Maus is one of those graphic novels that you give to people who think that graphic novels are all about superheroes and childish things. Art Spiegleman’s graphic novel is based on the true story of his father Vladek, and how he survived the Holocaust. The characters are depicted as animals. Jews are mice, Nazis are cats, and other animals represent various nationalities.
The framing is also interesting. It is set up as Art interviewing his elderly father over several visits, and it flashes back to the events leading up to and including Vladek’s experiences in the camps. Not only does the novel delve into the traumatic experiences, they also show how damaged Vladek is as a result. He is a broken individual, hard to deal with, hard to love, but impossible to ignore.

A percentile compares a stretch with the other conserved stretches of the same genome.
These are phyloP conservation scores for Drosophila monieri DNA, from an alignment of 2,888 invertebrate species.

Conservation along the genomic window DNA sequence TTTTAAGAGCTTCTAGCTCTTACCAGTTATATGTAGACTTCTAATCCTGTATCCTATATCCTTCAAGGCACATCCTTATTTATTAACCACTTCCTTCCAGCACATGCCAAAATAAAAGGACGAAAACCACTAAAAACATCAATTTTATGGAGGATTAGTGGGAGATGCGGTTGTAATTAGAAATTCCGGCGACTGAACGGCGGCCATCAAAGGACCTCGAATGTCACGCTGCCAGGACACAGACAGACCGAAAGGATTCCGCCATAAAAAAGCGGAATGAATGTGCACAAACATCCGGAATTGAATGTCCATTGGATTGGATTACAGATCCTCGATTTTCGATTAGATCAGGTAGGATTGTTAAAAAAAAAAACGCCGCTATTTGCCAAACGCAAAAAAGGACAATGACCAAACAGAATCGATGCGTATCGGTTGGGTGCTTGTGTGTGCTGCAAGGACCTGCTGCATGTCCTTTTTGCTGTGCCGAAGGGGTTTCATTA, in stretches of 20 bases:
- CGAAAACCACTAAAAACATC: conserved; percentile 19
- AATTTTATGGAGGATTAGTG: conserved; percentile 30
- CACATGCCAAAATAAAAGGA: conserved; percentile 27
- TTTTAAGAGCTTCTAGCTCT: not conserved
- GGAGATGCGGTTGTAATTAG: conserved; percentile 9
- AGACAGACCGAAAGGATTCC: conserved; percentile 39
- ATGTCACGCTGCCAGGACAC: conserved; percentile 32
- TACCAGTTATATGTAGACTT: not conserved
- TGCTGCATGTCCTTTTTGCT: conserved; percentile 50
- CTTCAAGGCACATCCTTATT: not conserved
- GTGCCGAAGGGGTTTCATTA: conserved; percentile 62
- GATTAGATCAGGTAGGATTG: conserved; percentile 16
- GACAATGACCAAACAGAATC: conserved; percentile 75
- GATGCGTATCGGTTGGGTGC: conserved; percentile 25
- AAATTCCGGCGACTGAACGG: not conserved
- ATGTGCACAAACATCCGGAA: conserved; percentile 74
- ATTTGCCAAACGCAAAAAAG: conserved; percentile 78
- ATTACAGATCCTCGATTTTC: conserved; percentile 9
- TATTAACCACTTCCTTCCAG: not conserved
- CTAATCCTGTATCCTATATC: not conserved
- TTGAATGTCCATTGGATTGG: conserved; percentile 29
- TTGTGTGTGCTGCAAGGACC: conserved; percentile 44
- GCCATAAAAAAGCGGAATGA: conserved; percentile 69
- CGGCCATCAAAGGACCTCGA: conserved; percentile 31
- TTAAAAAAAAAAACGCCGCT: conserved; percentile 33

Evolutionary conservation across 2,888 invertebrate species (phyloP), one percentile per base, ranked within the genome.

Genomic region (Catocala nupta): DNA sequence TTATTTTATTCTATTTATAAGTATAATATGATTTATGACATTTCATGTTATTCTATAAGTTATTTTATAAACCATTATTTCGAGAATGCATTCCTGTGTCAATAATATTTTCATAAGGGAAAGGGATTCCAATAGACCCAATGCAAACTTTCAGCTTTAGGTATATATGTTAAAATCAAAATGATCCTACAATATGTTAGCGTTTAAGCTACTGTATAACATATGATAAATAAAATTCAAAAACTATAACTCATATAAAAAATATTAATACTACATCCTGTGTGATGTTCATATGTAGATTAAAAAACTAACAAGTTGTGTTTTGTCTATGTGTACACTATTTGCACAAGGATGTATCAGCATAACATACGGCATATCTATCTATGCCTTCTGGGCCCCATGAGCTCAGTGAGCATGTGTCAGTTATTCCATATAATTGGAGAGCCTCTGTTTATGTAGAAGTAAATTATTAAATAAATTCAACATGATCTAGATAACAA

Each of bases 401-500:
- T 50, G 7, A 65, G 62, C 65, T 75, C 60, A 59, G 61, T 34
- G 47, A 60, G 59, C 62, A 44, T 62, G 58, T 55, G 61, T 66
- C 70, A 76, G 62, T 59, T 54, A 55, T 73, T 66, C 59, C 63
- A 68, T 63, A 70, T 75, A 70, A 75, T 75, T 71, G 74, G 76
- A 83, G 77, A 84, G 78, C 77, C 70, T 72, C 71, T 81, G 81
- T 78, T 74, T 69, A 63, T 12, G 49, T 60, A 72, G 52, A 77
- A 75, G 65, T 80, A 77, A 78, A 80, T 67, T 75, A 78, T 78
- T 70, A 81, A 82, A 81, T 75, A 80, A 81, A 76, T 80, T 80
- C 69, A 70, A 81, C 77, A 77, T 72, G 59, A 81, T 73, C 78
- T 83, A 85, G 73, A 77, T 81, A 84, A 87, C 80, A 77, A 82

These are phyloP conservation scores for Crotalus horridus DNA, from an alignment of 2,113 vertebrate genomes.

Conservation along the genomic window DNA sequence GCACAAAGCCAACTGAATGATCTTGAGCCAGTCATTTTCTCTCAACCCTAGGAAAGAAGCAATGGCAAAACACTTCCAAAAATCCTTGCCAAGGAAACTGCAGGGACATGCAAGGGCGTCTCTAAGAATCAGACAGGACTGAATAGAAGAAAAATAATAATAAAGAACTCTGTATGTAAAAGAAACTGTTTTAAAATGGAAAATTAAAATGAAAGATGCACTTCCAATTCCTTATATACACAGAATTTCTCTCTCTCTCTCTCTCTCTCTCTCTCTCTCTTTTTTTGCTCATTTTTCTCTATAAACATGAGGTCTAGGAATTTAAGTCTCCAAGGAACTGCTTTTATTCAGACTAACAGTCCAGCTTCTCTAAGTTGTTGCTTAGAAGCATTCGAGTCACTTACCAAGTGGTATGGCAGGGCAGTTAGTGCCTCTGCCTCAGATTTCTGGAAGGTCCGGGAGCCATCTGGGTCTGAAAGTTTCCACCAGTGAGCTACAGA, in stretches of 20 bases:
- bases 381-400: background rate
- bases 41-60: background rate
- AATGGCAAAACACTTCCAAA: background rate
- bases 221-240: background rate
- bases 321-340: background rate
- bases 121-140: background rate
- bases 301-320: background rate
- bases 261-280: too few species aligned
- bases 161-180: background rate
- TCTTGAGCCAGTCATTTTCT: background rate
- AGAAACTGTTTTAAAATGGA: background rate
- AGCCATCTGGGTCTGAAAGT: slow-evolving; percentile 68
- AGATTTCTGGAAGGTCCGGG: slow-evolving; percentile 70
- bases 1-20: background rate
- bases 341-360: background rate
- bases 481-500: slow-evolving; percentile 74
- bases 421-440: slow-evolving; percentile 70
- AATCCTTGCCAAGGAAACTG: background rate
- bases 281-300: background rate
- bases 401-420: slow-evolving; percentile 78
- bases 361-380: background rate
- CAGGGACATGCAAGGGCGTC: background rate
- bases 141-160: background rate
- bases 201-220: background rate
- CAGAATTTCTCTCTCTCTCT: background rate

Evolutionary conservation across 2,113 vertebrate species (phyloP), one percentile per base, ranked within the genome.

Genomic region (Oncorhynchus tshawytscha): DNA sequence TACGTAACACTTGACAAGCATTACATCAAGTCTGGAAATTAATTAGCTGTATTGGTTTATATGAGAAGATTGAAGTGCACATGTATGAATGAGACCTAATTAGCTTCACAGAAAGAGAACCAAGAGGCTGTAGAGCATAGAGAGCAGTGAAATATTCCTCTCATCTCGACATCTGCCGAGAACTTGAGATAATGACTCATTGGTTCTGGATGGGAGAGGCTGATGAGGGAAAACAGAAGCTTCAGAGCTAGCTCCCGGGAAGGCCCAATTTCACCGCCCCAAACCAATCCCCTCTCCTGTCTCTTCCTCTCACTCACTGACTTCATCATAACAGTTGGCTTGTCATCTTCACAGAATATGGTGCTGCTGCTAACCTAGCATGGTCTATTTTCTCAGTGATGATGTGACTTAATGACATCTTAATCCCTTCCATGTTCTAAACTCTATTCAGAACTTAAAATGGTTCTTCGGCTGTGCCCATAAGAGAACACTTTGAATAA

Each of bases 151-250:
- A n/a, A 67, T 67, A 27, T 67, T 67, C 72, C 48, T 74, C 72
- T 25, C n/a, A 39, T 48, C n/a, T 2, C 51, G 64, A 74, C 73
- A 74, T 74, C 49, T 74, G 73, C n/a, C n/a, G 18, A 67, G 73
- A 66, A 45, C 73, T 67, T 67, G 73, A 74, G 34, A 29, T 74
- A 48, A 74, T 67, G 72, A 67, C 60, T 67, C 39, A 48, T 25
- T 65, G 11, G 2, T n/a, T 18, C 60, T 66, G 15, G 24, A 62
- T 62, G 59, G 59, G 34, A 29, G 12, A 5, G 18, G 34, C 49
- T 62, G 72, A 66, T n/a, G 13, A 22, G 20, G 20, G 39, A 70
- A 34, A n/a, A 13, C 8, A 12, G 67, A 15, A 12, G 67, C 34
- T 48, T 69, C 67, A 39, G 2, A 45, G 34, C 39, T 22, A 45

This graphic novel transcends being a mere comic. It is a literary masterpiece, proof that comics are a valid form of literature. I would recommend Maus and/or Watchmen to any first time comic reader.
Critically Rated at 16/17